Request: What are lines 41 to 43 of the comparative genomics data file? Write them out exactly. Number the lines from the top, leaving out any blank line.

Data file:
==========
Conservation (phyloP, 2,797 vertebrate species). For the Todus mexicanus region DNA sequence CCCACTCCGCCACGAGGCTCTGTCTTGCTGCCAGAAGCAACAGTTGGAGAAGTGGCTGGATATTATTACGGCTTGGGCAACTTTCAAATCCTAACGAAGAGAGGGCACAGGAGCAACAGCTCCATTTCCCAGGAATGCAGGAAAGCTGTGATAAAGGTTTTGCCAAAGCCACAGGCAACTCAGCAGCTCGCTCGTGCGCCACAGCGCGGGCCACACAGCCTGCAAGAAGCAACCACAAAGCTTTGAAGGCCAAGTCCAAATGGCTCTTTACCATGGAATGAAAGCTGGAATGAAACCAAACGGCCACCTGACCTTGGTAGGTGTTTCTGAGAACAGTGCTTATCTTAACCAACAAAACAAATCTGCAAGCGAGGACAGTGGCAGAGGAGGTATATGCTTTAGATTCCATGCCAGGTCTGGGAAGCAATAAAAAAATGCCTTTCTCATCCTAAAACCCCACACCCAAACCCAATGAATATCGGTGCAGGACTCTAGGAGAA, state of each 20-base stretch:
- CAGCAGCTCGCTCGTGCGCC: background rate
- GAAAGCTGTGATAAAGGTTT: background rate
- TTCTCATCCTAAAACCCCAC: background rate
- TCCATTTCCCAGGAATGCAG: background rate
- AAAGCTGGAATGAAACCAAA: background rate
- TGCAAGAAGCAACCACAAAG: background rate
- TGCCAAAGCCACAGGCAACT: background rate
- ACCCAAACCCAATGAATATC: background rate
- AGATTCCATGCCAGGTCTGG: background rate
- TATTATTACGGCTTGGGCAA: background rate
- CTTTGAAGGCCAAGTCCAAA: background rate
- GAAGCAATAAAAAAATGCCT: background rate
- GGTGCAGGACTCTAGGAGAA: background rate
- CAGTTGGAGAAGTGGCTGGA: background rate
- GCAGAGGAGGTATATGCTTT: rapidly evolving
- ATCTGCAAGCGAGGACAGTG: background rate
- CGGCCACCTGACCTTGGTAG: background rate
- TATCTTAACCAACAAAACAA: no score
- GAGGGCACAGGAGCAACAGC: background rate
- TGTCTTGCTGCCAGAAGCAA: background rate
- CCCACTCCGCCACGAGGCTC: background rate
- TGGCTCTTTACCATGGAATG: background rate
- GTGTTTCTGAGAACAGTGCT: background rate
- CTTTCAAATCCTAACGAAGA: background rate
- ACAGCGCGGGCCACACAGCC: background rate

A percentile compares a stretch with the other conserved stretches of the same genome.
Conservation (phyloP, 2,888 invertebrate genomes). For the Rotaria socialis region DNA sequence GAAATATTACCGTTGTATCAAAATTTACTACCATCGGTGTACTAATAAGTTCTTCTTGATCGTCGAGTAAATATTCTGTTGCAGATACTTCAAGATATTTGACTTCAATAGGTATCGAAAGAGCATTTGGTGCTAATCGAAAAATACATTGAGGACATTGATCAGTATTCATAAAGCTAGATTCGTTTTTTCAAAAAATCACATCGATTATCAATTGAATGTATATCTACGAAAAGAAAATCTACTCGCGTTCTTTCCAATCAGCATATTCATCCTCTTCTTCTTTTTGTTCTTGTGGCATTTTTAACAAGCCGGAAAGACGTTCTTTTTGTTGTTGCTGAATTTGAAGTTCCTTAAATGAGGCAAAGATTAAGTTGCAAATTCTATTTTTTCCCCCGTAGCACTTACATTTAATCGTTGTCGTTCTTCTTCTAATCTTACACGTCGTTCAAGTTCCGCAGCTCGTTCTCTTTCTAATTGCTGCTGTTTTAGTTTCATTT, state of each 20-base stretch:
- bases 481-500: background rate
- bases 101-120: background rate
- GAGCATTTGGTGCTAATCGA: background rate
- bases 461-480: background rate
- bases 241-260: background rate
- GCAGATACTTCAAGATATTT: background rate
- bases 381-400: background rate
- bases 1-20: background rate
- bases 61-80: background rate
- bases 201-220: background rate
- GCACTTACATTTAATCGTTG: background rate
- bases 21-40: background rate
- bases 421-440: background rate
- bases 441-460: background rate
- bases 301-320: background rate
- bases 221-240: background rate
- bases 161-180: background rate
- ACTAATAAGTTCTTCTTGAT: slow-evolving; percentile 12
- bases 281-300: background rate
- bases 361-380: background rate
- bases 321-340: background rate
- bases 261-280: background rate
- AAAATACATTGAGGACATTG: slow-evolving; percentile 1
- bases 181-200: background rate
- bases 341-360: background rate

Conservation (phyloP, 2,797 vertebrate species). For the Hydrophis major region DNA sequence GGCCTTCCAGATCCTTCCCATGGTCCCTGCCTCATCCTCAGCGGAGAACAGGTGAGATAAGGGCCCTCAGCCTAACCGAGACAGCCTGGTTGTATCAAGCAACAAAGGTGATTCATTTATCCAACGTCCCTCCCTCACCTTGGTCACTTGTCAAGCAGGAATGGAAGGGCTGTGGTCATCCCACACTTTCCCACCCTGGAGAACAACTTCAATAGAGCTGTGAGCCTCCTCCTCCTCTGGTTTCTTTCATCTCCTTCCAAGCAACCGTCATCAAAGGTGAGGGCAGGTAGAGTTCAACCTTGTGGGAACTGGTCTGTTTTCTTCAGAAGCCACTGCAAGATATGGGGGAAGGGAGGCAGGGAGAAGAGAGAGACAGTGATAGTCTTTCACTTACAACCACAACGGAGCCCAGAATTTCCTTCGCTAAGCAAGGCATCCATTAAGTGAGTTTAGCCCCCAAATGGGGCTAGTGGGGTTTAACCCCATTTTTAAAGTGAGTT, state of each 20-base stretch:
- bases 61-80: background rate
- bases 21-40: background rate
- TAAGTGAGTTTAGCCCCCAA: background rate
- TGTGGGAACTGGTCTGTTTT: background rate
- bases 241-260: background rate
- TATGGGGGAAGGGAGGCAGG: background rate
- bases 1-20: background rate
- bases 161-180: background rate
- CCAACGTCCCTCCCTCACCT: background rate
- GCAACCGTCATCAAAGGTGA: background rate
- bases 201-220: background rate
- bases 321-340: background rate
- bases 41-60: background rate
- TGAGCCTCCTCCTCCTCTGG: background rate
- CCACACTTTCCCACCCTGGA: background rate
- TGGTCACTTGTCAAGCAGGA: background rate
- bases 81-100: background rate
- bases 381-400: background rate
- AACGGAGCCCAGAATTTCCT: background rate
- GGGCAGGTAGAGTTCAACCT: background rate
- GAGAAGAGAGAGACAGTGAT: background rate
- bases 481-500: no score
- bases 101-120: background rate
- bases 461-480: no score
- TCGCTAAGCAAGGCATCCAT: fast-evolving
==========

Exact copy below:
- bases 421-440: background rate
- bases 441-460: background rate
- bases 301-320: background rate